The door swings open, the bell dings, and Liz Kramer enters the coffee shop in a blur of color, confidence and a bright smile. Pulling off a black bike helmet, Kramer is warm and engaging, but obviously focused. She apologizes for scheduling her day tightly and sits down to talk, eyes alert, ready for questions. I’ve known Kramer since she was the original “Miss MetroLink”, a playful turn on pageantry turned toward advocacy. Even wearing a crown and sash, she’s always gracefully forward.
She has also served on the Citizens for Modern Transit’s Board of Directors and organized student support for the last two transit funding initiatives; Kramer is in many ways, as demonstrated by her iconic picture in the St. Louis Post-Dispatch, the face of the young generation of transit advocates. But when asked why transit, Kramer provides a unique source of inspiration: food.
In 2007, Kramer, who is originally from Michigan, worked for Gateway Greening, an organization that promotes urban food projects and education. At Gateway Greening, she found that one of the biggest issues regarding food access was public transit. “Even if there was a grocery or market store in area, you might not be able to get certain foods. I was struck how necessary it is to own a car in St. Louis to get access to food and how it is taken for granted.” Indeed, during her years at Washington University, Kramer did not have a car and rode transit everywhere. This helped lead to one of Kramer’s more fun distinctions: she was the first “Miss MetroLink”, a title she created in the summer of 2007.
“My friends and I were downtown during the Fourth of July and we saw a pageant for Miss Metro. And we were cheering her on thinking, how cool is that? A pageant for public transit!” Kramer and her friends soon realized the pageant represented metro St. Louis, not Metro Transit, much to their disappointment. But while riding the train, (“for like the fifthteenth time that weekend,”) Kramer joked that she could serve as Miss MetroLink. So for her 21st birthday, her friends made her a crown and sash, which along with a bright blue prom dress, she wore out. Then Kramer and Claire Nowak-Boyd, another Washington University student advocate, took it a step further in the fall of 2008. Mimicking the MTA Pageant in New York City, they hosted a St. Louis MetroLink Prom to raise awareness about Proposition M.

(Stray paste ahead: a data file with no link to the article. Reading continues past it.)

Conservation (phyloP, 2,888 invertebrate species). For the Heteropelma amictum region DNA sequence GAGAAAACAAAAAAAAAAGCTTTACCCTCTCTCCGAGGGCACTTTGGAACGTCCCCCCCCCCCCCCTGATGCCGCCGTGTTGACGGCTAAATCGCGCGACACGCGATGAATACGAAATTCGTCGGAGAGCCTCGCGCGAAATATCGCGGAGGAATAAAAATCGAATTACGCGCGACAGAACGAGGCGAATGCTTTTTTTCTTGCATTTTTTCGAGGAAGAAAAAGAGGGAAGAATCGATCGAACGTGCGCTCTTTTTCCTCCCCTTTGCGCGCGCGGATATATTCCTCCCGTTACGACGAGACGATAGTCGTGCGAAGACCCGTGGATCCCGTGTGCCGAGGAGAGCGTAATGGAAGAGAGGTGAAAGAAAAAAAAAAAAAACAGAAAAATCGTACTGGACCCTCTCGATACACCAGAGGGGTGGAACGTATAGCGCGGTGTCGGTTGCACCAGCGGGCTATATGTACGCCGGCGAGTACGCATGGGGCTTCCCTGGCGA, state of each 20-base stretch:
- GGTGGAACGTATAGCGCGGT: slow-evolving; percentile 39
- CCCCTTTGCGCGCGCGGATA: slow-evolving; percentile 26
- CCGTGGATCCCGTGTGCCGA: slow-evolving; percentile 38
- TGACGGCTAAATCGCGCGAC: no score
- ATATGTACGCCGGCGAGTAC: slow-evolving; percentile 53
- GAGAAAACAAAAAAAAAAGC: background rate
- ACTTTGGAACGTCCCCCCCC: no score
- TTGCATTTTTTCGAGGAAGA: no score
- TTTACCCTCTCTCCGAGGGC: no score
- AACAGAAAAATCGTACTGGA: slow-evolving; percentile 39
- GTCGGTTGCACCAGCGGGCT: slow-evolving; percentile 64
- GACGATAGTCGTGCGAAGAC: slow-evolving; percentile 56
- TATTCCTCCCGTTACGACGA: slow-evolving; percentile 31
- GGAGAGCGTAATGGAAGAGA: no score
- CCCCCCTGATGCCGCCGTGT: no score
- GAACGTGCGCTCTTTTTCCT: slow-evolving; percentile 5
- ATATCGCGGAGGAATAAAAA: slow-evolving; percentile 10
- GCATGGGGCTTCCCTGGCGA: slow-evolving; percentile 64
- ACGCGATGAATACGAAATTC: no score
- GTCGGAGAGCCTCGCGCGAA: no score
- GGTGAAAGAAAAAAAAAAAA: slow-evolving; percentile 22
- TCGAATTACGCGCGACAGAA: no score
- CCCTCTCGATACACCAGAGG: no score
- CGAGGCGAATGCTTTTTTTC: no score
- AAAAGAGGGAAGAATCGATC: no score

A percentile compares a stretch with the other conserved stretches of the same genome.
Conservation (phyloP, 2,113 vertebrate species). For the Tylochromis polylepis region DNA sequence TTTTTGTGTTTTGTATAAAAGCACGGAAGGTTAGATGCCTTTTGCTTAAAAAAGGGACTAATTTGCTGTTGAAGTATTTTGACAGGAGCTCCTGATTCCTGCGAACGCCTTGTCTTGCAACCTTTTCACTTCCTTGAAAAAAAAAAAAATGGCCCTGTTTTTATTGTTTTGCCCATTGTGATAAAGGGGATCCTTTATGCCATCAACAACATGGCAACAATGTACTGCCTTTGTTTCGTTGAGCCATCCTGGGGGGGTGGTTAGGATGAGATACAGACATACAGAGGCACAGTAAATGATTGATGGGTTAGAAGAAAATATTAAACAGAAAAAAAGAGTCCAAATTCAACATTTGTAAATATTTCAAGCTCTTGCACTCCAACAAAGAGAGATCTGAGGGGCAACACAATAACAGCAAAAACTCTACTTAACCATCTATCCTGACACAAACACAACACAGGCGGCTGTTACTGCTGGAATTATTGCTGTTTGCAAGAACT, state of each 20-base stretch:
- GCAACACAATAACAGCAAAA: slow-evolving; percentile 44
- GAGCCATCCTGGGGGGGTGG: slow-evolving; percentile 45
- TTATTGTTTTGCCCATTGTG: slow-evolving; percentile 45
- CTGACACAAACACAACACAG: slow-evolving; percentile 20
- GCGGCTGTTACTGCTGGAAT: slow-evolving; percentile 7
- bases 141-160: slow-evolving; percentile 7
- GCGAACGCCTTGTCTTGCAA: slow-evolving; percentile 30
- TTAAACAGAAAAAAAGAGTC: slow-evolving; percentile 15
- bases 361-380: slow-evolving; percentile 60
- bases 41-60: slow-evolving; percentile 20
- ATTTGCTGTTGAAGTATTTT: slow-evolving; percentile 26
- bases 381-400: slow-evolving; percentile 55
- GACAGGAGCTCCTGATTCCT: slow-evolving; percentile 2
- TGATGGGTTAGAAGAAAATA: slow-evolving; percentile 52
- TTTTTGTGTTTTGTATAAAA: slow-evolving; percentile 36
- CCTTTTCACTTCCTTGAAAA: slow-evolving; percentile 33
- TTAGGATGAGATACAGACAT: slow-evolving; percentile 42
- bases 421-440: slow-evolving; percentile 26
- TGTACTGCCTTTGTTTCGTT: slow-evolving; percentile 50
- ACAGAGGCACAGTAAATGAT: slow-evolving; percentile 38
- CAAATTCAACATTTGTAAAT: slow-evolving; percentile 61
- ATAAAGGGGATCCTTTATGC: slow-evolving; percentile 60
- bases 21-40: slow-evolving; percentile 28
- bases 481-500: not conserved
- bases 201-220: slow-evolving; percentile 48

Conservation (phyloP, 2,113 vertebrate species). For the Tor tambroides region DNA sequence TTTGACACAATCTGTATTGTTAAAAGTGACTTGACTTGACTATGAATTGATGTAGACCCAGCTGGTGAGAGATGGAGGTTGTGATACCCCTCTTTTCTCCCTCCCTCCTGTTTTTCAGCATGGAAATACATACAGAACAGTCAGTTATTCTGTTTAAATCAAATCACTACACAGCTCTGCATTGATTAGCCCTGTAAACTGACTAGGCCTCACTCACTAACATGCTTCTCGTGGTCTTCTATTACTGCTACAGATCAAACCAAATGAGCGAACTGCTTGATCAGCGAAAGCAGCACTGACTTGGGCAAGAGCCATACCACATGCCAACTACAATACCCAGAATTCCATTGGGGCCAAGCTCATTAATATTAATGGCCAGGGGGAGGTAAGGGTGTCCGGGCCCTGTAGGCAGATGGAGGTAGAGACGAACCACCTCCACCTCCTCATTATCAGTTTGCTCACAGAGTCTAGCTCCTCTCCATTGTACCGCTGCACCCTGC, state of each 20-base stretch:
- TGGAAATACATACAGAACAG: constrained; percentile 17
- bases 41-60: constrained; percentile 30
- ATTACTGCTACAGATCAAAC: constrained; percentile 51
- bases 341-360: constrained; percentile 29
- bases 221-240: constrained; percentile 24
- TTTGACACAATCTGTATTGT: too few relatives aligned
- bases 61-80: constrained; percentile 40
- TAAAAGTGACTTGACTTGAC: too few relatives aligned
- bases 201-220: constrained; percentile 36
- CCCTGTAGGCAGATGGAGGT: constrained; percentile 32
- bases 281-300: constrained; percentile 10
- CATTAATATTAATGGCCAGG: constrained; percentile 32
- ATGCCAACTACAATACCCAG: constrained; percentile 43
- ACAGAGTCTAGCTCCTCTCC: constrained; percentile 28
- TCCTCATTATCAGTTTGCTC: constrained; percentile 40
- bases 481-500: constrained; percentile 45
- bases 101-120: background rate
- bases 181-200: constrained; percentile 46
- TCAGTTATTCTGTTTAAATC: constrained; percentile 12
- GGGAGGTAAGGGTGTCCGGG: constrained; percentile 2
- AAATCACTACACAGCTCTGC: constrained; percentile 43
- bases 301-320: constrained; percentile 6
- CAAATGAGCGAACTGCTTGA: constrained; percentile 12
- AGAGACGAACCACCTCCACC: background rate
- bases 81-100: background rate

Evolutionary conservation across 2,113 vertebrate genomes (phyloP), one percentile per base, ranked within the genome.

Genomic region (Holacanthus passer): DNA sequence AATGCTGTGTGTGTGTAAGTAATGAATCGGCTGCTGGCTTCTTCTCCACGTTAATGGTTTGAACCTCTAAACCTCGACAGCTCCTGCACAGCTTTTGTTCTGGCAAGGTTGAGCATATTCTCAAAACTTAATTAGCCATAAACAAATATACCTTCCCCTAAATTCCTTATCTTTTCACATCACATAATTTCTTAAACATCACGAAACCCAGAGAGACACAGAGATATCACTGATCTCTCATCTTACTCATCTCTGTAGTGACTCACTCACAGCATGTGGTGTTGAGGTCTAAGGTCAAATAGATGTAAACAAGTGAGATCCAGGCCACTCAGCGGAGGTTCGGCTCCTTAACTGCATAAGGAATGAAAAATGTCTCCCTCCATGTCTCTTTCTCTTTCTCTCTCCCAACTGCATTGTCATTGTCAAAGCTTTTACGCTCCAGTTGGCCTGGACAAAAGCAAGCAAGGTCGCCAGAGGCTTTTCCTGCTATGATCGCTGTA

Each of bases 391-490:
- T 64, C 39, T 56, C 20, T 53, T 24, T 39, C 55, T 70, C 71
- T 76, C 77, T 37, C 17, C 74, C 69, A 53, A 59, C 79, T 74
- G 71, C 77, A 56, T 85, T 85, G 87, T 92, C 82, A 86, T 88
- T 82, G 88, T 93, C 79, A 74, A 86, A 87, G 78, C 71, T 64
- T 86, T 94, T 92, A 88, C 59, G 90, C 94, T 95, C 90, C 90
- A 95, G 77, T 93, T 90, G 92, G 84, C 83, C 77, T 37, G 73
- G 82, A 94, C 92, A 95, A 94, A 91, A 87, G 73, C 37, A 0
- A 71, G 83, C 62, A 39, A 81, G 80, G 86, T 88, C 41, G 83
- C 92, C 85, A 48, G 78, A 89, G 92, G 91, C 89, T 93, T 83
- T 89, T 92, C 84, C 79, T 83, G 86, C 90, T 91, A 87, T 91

“I’m interested in the idea of things being fun, including your commute. How people can have fun taking transit, doing something fun on transit and then they become advocates,” Kramer says, smiling. “Things like the MetroLink Prom are a valuable way to get people to support something by having fun. It’s attention-getting, and has a viral component to get young people interested.”
And the interest has continued: Kramer, Nowak-Boyd and several other will be hosting the Third-Annual MetroLink Prom on October 1.
Kramer is now moving on to Chicago to participate in an independent alternative design program called Archy Works, which focuses on solving urban problems through design. But she has several suggestions for St. Louis transit.
“I think the next steps are reestablishing support from people who were upset about service changes, being responsive to riders and building the next base of riders. It’s important that young people be able to connect with transit. Metro, governments and organizations should work together to create a multi-modal transportation network, as that’s what the next generation of transit users will want.”
And speaking to that next generation of transit advocates in St. Louis? “It’s important not to take your transit system for granted. Remember to appreciate it, have fun with it and give feedback. Then it’s really important to have people working in transit listening, paying attention. We’re in a community, a scale, where people can say things and get a response.”
And the final send off: “Don’t let those anti-transit booerns get you down,” she adds, grinning, using her own word. They haven’t seemed to get Liz Kramer down. She still plans on having a lot of fun.